So what happens now with Figma
The design news of the week or the year?
Adobe acquires Figma. Watch my take on it on YouTube:
This was the news that made so many designers disappointed & angry recently.
We, designers, are an opinionated bunch. Of course, most of us had something to say about it. Just take a look at design Twitter.
Figma has built something incredible in the last few years. An application that designers and developers love. It created delights.
But why did this news make many designers displeased (or even angry)?
If you’re a seasoned designer, then it’s likely that Figma is not the first or second design software you had to learn. You likely started designing using Adobe products, e.g., Fireworks or Photoshop. You felt the pain of learning the ins and outs of tools. Being proficient in an Adobe product took time, sweat and blood. You might have even given up learning at some point because it was such a pain.
Then other tools came along, such as Sketch, Affinity Designer, and Figma.
Figma was a delight to learn and use compared to Photoshop or Illustrator.
Figma provided a stripped-down version of Illustrator. Only the necessary features were in it.
You might think…well, we already had Sketch in 2016, so why didn’t Sketch reach the same success as Figma?
Sketch was a long-loved design tool by many designers, including me (I still love Sketch). Sketch was easy to use. Due to its small learning curve, you could have been proficient just in a couple of weeks.
However, there was one large issue with it…it was locked to Mac operation systems. It was a closed environment. Sketch still made designers work in somewhat of a silo. Because if we didn’t use a plugin (e.g. Craft) to upload our designs to InVision & to build a prototype, then no one could see what we’re working on.
When Figma came along, it filled numerous gaps and solved many issues we had with Sketch.
Figma made collaboration easy.
Suddenly, our work wasn’t locked away…we could invite colleagues, developers, PMs, BAs, clients, and any interested party to our files. They could leave a comment. We could reply.
Figma made async collaboration easy.
And most importantly, regardless of a designer’s preferred op system, everyone was able to use it. Because not all designers design on Macs… we could finally collaborate with our designer buddies who wanted to use Windows computers.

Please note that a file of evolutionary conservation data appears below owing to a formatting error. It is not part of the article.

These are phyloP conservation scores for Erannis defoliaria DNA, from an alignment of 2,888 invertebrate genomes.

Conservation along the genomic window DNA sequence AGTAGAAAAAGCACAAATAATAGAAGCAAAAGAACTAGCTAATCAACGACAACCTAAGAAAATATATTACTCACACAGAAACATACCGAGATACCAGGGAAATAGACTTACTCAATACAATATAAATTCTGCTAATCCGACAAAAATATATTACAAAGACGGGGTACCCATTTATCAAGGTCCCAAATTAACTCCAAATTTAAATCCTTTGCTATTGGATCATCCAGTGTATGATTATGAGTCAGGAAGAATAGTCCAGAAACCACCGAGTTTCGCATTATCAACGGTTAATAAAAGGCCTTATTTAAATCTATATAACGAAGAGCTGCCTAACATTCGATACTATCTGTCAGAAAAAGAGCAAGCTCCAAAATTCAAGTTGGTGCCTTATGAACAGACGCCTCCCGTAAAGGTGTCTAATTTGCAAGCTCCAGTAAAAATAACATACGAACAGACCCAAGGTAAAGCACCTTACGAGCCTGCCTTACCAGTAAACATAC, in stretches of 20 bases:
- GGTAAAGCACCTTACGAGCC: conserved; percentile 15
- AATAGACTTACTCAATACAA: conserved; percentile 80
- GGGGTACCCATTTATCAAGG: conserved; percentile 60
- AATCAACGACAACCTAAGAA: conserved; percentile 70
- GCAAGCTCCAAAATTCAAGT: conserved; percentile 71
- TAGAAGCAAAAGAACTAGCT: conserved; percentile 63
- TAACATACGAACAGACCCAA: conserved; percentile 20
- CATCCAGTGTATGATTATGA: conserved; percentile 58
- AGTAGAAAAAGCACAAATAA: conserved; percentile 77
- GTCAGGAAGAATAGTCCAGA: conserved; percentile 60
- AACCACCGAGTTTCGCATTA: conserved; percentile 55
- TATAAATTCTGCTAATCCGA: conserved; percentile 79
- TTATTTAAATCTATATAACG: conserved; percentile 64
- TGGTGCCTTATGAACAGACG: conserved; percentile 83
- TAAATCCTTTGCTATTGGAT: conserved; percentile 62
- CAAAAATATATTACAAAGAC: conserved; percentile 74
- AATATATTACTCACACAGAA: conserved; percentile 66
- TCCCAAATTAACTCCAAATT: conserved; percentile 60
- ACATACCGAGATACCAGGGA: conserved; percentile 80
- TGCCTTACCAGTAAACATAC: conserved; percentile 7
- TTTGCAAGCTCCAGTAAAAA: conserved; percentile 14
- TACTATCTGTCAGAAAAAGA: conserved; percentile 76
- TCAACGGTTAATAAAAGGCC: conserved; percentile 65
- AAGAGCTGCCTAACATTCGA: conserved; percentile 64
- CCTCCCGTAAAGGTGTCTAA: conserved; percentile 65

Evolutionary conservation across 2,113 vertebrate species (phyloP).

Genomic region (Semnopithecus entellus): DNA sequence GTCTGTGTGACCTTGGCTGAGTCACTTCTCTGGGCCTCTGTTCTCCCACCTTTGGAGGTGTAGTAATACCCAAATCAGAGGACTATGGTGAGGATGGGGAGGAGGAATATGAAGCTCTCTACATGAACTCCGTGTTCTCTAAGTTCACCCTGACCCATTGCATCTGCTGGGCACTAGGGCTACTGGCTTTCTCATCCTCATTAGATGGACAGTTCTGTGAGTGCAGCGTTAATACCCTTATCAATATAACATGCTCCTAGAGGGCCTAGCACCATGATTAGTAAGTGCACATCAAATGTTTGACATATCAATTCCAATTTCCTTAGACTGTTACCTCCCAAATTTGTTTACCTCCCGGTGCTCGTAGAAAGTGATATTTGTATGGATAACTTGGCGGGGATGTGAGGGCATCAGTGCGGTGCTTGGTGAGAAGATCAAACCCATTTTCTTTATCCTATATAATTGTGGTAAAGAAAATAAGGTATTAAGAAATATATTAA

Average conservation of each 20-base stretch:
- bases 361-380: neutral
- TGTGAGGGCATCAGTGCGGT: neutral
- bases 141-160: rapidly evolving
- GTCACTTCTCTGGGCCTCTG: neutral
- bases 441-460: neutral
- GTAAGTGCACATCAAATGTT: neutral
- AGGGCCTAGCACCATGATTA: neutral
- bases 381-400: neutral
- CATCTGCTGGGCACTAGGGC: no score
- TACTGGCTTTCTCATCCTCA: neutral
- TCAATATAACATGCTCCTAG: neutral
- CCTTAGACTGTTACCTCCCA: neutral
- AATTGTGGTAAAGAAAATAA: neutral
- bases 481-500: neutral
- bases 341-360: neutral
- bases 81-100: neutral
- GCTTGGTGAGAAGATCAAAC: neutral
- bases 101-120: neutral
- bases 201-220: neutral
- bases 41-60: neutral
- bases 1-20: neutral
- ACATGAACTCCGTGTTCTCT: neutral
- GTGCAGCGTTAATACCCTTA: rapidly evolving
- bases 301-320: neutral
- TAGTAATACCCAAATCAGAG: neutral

Let’s be fair, Adobe did have an attempt to accommodate designers wanting to use different operating systems. But somehow, Adobe XD just didn’t stick. At least not as much as Figma.
Figma created a community. It provided a playground for designers to publish their work for others to see and adapt.
Many Sketch users made the shift easily because Figma provided a pretty good file conversion with an easy drag-n-drop-n-convert feature. It was a breeze.
So yes, Figma was special.
Was it, really?
People are motivated by money. Even though the founders had the best intentions, they must have had an exit strategy.
I don’t know anyone personally at Figma, so I’m only guessing here. But as someone who had a business before and who’s also building a small design business, I do have an exit strategy involving money.
We don’t know what the founders wanted…so perhaps this was all part of the plan. Even if it wasn’t, things change. Perhaps their priorities have changed.
Hands on heart…What would you have done? Would you have said no to $20 billion?
For example, I could do so many good things for the planet and animals if I had $20 billion…
This news should serve as a reminder that designers shouldn’t rely on one tool.
We shouldn’t be complacent about our processes, tools, and software we use.
Let’s not put all of our eggs in one basket. Translation: let’s not put our whole design career into one design tool.
I understand designers always have emotions about their preferred toolset, but change is inevitable. Design tools come and go.
If you’ve been in the tech industry for a while, we have heard of many acquisitions…which turned out just fine. Or even great innovations have been introduced, e.g., Microsoft & GitHub, Salesforce & Slack. I know, I know the development tools are different than design tools. I can see some people rolling their eyes…yes, I am aware.
I find it’s better to be optimistic than pessimistic about the situation because it’ll still happen regardless of our attitude to the fact.
My hope for Figma under the Adobe umbrella is that the Figma team can keep working on the vision & execute the roadmap they had in mind.
Let’s hope this acquisition means Figma gets even more resources.
Let’s hope Adobe will listen to Figma users (us, designers), try to accommodate our feature requests, and innovate.
So, let’s not jump to a negative conclusion yet.
Let’s trust Adobe that they’ll do things right and won’t take our good thing away.
After all, Adobe is here to make even more money, so it’d be silly to kill Figma. It’s in Adobe’s best interest to make Figma good and try to keep its popularity.
But in the meantime, it never hurts to try out other design software…